Parents' Guide to

Stories for Boys Who Dare to Be Different: True Tales of Amazing Boys Who Changed the World Without Killing Dragons

By Regan McMahon, Common Sense Media Reviewer

age 8+

Inspiring stories celebrate difference and bold vision.

Book Ben Brooks Biography 2018
Stories for Boys Who Dare to Be Different: True Tales of Amazing Boys Who Changed the World Without Killing Dragons Poster Image

A Lot or a Little?

What you will—and won't—find in this book.

Community Reviews

age 11+

Based on 3 parent reviews

age 8+

Born in the wrong body....

I really wanted to like this book, it's a great concept. However, within the first 7 stories there are two transmen who talk about having being born in the wrong body, and whose parents foolishly thought they were female at birth. Whilst I'm not against the inclusion of transgender people in a book about people being different, in fact that makes complete sense, the messaging is not right for me and my children. And 2 within the first 7 stories seems extreme - to be honest I never got beyond that.
2 people found this helpful.
age 18+

“Woke” agenda

This collection has some wonderful stories but they are tainted by stories about men who decide they are women. It absolutely pushed the false Narrative that biological sex does not matter and it glorifies men and boys invading women’s spaces. I was very disappointed that this was not mentioned in the main review.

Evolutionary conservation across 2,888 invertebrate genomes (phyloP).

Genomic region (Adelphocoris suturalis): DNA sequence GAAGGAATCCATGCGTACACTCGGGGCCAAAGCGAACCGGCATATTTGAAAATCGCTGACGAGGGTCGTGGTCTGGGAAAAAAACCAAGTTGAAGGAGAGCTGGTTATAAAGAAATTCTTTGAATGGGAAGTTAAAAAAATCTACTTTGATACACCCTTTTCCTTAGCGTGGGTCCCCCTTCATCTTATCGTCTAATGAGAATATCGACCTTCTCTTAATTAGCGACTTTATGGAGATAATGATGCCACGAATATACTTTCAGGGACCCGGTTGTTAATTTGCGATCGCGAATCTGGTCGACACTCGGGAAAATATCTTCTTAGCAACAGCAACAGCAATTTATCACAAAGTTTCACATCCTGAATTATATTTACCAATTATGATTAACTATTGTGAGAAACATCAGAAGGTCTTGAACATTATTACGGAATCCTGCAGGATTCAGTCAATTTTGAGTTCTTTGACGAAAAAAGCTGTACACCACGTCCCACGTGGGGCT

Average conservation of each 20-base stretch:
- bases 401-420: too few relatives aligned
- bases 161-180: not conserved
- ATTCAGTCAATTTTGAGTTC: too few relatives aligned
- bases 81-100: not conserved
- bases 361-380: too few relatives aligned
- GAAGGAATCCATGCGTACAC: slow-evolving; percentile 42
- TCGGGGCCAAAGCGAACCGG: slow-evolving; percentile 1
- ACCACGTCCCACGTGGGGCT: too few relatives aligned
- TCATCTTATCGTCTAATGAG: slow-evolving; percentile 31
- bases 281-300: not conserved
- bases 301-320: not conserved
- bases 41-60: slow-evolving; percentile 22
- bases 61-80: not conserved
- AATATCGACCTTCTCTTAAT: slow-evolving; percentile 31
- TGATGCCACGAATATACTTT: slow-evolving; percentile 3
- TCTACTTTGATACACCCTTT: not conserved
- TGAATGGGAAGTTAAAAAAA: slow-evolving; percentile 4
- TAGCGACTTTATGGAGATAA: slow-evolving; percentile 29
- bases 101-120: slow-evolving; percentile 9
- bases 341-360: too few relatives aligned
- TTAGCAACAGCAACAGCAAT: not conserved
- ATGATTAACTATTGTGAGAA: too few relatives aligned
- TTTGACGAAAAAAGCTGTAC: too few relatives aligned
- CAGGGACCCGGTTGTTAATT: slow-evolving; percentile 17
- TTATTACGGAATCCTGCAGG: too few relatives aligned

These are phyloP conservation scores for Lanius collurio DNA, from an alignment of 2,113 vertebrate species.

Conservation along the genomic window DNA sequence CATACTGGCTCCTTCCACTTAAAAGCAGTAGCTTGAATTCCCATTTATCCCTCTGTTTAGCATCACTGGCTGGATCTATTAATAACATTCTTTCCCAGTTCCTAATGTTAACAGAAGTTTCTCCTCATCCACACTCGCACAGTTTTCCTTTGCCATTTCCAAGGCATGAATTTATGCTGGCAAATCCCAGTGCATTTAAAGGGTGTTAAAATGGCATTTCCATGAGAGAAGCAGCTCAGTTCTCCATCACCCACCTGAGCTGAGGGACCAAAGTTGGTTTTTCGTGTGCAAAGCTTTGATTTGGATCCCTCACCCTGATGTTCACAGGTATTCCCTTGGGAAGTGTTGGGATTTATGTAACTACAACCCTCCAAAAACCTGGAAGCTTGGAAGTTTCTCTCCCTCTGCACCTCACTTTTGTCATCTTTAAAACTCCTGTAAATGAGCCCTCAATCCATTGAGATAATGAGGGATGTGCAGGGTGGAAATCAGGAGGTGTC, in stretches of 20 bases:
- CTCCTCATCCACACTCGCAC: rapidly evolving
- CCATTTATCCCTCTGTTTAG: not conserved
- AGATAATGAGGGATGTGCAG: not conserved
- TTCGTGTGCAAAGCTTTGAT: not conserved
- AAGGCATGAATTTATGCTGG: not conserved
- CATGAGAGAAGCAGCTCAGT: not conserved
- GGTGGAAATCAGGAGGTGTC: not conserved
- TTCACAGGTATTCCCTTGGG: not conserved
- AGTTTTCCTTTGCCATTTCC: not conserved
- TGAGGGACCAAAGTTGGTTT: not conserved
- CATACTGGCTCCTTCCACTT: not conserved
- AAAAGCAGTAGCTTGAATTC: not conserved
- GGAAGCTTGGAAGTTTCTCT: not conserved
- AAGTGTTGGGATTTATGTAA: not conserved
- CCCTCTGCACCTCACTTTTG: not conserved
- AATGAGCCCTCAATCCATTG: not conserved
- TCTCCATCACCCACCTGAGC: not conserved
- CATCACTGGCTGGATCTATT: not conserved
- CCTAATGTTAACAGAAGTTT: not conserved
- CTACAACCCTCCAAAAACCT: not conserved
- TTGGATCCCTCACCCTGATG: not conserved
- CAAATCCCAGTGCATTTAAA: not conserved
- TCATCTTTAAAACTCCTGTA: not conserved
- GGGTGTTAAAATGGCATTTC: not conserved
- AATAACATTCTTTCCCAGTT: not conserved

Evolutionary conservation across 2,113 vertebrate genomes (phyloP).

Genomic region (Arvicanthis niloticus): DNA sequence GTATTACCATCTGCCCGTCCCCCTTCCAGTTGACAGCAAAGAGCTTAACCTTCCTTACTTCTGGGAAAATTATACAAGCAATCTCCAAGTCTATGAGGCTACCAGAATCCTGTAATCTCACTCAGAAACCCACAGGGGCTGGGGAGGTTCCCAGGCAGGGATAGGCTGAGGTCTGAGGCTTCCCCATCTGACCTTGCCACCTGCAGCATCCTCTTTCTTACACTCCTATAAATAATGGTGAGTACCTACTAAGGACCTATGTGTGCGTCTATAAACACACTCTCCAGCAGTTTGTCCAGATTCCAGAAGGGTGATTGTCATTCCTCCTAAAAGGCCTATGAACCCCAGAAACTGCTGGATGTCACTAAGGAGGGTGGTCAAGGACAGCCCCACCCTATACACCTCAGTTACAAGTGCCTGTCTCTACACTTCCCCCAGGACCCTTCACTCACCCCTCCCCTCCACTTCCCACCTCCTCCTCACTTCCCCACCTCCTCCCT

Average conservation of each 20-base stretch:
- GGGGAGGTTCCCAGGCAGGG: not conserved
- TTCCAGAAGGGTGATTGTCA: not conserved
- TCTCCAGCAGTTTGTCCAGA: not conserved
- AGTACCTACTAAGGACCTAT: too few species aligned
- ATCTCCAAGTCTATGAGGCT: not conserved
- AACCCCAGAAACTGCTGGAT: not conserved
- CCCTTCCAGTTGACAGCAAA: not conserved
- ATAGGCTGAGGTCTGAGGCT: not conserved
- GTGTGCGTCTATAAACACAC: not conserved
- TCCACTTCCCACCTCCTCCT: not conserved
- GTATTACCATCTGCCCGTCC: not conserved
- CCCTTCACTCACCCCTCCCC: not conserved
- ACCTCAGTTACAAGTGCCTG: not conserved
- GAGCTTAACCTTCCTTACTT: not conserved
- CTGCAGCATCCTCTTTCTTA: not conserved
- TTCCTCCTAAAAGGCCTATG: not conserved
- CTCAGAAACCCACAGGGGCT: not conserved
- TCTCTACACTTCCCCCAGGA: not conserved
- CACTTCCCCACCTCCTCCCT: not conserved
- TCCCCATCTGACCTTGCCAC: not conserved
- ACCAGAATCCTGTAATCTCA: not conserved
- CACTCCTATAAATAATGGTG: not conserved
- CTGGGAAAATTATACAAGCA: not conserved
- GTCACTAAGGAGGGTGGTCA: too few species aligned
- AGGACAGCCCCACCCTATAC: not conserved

This title has:

Too much sex

Is It Any Good?

Our review:
Parents say: (3 ):
Kids say: Not yet rated

Young readers will find this lively, inspiring collection of stories appealing and accessible. It covers artists, inventors, writers, athletes, actors, explorers, politicians, and more. A celebration of difference, Stories for Boys Who Dare to Be Different highlights some people who broke gender or sexual identity boundaries, including Oscar Wilde, Harvey Milk, and makeup artist and international cosmetics mogul Jeffree Star. The main takeaway throughout the book is that it's OK to be different, and being different can lead to doing great things. It also shows there are all kinds of ways to be strong and successful, thereby expanding the concepts of masculinity and heroism. Illustrator Quinton Wintor's engaging portraits highlight key aspects of each person's life or career.

One quibble is that author Ben Brooks' mini-biographical sketches often leave out basic details that young readers might not miss but would be helpful for context -- details such as where the person lives or lived, or when certain events happened. A birth date or birth-death date range appears under the person's name atop each bio, but sometimes that's the bare minimum to orient the reader. For example, in the profile of Ludwig Van Beethoven, there's no mention that he was German or lived in Austria. The core tale of what happened to the person "at school" or "at home" is what comes through.

Book Details

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